It is a bold leap from the assertion of an intimate connection of speech with speaker, of voice with breath, to the assertion that privileging voice over mark entails a belief in an incarnate deity. It is, of course, true that “Christian creationism and infinitism” held such a view, but it does not follow that phono-centrism entails it. Derrida cites Roman Jakobson’s articulation of Saussure’s dyadic semiology as an example of the phono-centric error on the same page. As a secular Russian Jew, Jakobson is an odd choice as an exponent of “Christian creationism.” In fact, the privileging of the voice over the mark, on Derrida’s own account, goes back at least to Aristotle, who surely cannot be accused of participating in “Christian creationism”! One may readily concede that the Greek innovation of the full alphabet (by adding vowels) was, [End Page 420] though irretrievably lost in the mists of time, an epochal moment in human civilization—as both Marshall McLuhan and Eric Havelock argued in the same decade as Derrida16—without denying that speech itself was an even greater watershed in human culture.

Derrida regards the discovery of the arbitrary dyadic discriminate—the discovery of the grammè (grapheme)—that the Greek alphabet represents, not only as a cognitive leap but also as a political one: as a liberation from the tyranny of the uttered word. A liberation that, in Derrida’s fanciful history, had to wait two-and-a-half millennia; for within Christian “ontotheology” (to use Martin Heidegger’s term, as Derrida does), writing “deferred” to speech; the letter (grapheme) “deferred” to the spirit or breath (phoneme). That deference he sees as the core of logocentrism, a doctrine that allegedly dominated Western thought from Plato until Derrida liberated it by his inauguration of “grammatology,” the science of the graphic mark or grapheme.17

Invoking Plato’s denigration of writing in the Phaedrus as “the dis-simulation of the natural, primary, and immediate presence of sense to the soul within the logos,” Derrida tells us that “deconstructing18 this tradition” will consist “of showing why the violence of writing does not befall an innocent language. There is an originary violence of writing because language is first, in a sense, I shall gradually reveal, writing. ‘Usurpation’ has already begun” (OG, p. 37). One cannot miss the political, quasi-Hegelian cast of these remarks: “dissimulation,” “violence” (twice), “reveal,” “usurpation”—all echoing the Hegelian Aufhebung or “overthrow;” and at the same time, appealing to Marxist revolution, a violent overturning of one dispensation and the inauguration of a new one. This passage is the third or fourth within pages 34 to 37 devoted to castigating Saussure for failing to recognize the priority of writing—a failure that Derrida construes as ethical or political rather than cognitive: “Saussure is faithful to the tradition that has always associated writing with the fatal violence of the political institution” (p. 36).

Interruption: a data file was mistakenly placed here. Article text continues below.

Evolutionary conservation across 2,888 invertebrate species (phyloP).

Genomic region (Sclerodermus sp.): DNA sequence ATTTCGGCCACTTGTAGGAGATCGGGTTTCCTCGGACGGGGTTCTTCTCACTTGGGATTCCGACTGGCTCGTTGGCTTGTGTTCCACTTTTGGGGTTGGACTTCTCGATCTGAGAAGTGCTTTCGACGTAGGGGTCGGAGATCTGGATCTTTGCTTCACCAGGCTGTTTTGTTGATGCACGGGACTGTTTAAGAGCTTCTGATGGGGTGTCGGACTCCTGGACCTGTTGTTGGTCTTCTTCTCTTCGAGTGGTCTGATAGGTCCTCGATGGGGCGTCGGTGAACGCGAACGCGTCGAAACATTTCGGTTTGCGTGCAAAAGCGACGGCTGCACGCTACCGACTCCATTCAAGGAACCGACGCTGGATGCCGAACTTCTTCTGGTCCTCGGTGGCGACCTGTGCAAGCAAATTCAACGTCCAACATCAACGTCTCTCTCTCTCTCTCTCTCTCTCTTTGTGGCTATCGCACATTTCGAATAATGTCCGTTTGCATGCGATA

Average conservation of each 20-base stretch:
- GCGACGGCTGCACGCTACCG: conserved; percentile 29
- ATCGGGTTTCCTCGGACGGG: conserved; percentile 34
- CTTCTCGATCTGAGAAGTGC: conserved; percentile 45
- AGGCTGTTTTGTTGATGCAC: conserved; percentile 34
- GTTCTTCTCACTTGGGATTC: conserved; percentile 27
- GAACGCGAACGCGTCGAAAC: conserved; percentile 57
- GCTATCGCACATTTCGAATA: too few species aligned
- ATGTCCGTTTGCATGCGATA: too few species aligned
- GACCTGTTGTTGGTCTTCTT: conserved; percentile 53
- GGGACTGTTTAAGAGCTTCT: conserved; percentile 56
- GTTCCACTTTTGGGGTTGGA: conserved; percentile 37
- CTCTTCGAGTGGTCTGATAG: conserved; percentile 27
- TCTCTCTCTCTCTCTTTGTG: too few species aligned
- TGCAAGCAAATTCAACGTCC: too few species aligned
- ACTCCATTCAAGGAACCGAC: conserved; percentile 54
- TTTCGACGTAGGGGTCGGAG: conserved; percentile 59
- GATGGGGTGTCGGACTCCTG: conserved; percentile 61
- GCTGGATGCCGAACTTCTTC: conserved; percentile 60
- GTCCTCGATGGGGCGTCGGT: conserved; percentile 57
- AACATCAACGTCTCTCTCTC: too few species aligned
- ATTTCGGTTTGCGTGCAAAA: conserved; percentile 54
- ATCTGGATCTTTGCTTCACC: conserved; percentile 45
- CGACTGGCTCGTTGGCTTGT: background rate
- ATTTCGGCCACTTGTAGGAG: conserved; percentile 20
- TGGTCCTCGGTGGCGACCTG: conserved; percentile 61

By representing grammatology as an overthrow of the tyranny of “logocentrism”—understood as the notion that speech expresses the soul (spirit, breath)—Derrida politicizes what might have been a dry philosophical issue. The claim that writing precedes speech is a proxy for the rejection of the Platonic exaltation of the word, the logos, an exaltation that found its apotheosis in the Christian doctrine of incarnation.

The Christian credo begins: “In the beginning was the Word, and the Word was made flesh.” Christ is the Logos, the Word—the living, spoken word, in contrast to the written word of God found in the Hebrew [End Page 421] Scriptures. Playing on the Christian identification of Christ with the logos, Derrida asserts early in Of grammatology: “The sign and divinity have the same place and time of birth. The age of the sign is essentially theological.” His constant denigration of “presence” is a double entendre: a proxy for the Christian doctrine of incarnation, as well as for speech as opposed to writing: “We are disturbed by that which, in the concept of the sign—which has never existed or functioned outside the history of (the) philosophy (of presence)—remains systematically and genealogically determined by that history” (OG, p. 14; parentheses in the original). What is “the philosophy of presence” if not the Christian doctrine of incarnation?

Identifying a motivation for Derrida’s argument, does not, of course, invalidate it. I am not propounding an ad hominem dismissal of deconstruction.19 Nonetheless, to have the motivating ideological issue clearly before us can be a helpful caution for those who might otherwise succumb to Derrida’s “dog-whistle” allusions to Christian belief. Part of his appeal, one might surmise, is that much of American academe shares his antipathy toward Christian beliefs—especially Catholic and Orthodox sacramentalism, the belief that religious rituals have efficacy; for example, that baptism cleanses the recipient of original sin.20